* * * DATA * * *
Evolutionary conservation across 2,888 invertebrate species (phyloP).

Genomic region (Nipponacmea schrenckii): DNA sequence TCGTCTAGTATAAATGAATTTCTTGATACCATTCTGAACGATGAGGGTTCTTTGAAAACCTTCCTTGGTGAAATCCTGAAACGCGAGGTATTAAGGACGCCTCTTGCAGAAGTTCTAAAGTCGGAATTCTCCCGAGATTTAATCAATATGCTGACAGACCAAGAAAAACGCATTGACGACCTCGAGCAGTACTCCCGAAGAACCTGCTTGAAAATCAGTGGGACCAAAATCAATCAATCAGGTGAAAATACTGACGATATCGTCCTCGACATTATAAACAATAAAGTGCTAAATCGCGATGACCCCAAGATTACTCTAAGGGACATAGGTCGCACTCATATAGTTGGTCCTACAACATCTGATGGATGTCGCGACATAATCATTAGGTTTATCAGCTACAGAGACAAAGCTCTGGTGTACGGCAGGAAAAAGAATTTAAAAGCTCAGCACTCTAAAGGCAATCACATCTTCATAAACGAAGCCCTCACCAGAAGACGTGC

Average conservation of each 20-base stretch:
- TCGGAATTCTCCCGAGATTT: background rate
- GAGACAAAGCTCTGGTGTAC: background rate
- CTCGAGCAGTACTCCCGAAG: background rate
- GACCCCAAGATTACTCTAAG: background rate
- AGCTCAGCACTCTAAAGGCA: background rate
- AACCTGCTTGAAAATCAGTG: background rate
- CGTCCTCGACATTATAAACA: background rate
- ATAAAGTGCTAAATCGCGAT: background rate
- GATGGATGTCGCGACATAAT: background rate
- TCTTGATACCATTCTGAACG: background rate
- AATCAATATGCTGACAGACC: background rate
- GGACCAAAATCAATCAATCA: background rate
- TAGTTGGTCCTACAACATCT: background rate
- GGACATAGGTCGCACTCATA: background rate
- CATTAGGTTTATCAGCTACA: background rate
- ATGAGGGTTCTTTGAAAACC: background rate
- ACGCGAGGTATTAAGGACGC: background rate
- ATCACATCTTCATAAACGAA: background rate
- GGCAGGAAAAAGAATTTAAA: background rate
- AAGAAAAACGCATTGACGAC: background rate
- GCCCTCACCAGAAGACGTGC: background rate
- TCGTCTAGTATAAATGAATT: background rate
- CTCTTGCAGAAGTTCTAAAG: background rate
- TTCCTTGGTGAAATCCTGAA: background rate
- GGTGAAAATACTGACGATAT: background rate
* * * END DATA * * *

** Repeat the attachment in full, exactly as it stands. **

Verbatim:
Evolutionary conservation across 2,888 invertebrate species (phyloP).

Genomic region (Nipponacmea schrenckii): DNA sequence TCGTCTAGTATAAATGAATTTCTTGATACCATTCTGAACGATGAGGGTTCTTTGAAAACCTTCCTTGGTGAAATCCTGAAACGCGAGGTATTAAGGACGCCTCTTGCAGAAGTTCTAAAGTCGGAATTCTCCCGAGATTTAATCAATATGCTGACAGACCAAGAAAAACGCATTGACGACCTCGAGCAGTACTCCCGAAGAACCTGCTTGAAAATCAGTGGGACCAAAATCAATCAATCAGGTGAAAATACTGACGATATCGTCCTCGACATTATAAACAATAAAGTGCTAAATCGCGATGACCCCAAGATTACTCTAAGGGACATAGGTCGCACTCATATAGTTGGTCCTACAACATCTGATGGATGTCGCGACATAATCATTAGGTTTATCAGCTACAGAGACAAAGCTCTGGTGTACGGCAGGAAAAAGAATTTAAAAGCTCAGCACTCTAAAGGCAATCACATCTTCATAAACGAAGCCCTCACCAGAAGACGTGC

Average conservation of each 20-base stretch:
- TCGGAATTCTCCCGAGATTT: background rate
- GAGACAAAGCTCTGGTGTAC: background rate
- CTCGAGCAGTACTCCCGAAG: background rate
- GACCCCAAGATTACTCTAAG: background rate
- AGCTCAGCACTCTAAAGGCA: background rate
- AACCTGCTTGAAAATCAGTG: background rate
- CGTCCTCGACATTATAAACA: background rate
- ATAAAGTGCTAAATCGCGAT: background rate
- GATGGATGTCGCGACATAAT: background rate
- TCTTGATACCATTCTGAACG: background rate
- AATCAATATGCTGACAGACC: background rate
- GGACCAAAATCAATCAATCA: background rate
- TAGTTGGTCCTACAACATCT: background rate
- GGACATAGGTCGCACTCATA: background rate
- CATTAGGTTTATCAGCTACA: background rate
- ATGAGGGTTCTTTGAAAACC: background rate
- ACGCGAGGTATTAAGGACGC: background rate
- ATCACATCTTCATAAACGAA: background rate
- GGCAGGAAAAAGAATTTAAA: background rate
- AAGAAAAACGCATTGACGAC: background rate
- GCCCTCACCAGAAGACGTGC: background rate
- TCGTCTAGTATAAATGAATT: background rate
- CTCTTGCAGAAGTTCTAAAG: background rate
- TTCCTTGGTGAAATCCTGAA: background rate
- GGTGAAAATACTGACGATAT: background rate